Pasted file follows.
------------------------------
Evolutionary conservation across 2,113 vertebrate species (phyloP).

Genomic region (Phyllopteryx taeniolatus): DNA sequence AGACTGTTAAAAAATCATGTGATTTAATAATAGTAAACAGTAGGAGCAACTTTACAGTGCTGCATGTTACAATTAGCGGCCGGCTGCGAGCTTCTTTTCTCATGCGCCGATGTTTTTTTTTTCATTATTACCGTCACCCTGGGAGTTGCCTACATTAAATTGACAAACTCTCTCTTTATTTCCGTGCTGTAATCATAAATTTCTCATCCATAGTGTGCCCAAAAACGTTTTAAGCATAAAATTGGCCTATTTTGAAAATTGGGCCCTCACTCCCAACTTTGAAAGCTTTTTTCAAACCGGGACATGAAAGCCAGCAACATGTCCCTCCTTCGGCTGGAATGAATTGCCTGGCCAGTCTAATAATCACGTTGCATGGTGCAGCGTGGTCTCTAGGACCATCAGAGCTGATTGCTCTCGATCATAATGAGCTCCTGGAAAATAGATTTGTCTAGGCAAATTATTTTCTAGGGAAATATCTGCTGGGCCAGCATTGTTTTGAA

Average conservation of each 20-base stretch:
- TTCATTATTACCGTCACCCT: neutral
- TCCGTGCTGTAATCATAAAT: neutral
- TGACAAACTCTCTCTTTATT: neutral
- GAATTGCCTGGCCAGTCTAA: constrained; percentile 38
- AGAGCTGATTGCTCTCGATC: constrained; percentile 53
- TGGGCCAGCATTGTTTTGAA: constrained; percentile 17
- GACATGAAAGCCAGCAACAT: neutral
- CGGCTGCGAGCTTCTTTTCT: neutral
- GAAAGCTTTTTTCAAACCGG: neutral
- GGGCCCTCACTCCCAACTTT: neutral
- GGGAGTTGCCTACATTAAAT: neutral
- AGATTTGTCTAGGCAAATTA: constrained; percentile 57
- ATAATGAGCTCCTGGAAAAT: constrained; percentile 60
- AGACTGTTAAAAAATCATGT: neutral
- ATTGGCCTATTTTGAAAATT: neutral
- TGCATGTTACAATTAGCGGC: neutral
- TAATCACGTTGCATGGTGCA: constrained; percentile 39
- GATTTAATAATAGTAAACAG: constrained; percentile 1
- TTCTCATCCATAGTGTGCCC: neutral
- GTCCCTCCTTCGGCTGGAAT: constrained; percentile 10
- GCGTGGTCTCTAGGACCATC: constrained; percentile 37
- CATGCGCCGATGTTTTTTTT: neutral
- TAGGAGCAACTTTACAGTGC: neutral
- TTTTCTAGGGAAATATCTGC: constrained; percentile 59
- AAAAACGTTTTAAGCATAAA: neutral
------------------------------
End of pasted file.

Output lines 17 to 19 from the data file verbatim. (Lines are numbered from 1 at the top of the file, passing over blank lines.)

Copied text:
- AGACTGTTAAAAAATCATGT: neutral
- ATTGGCCTATTTTGAAAATT: neutral
- TGCATGTTACAATTAGCGGC: neutral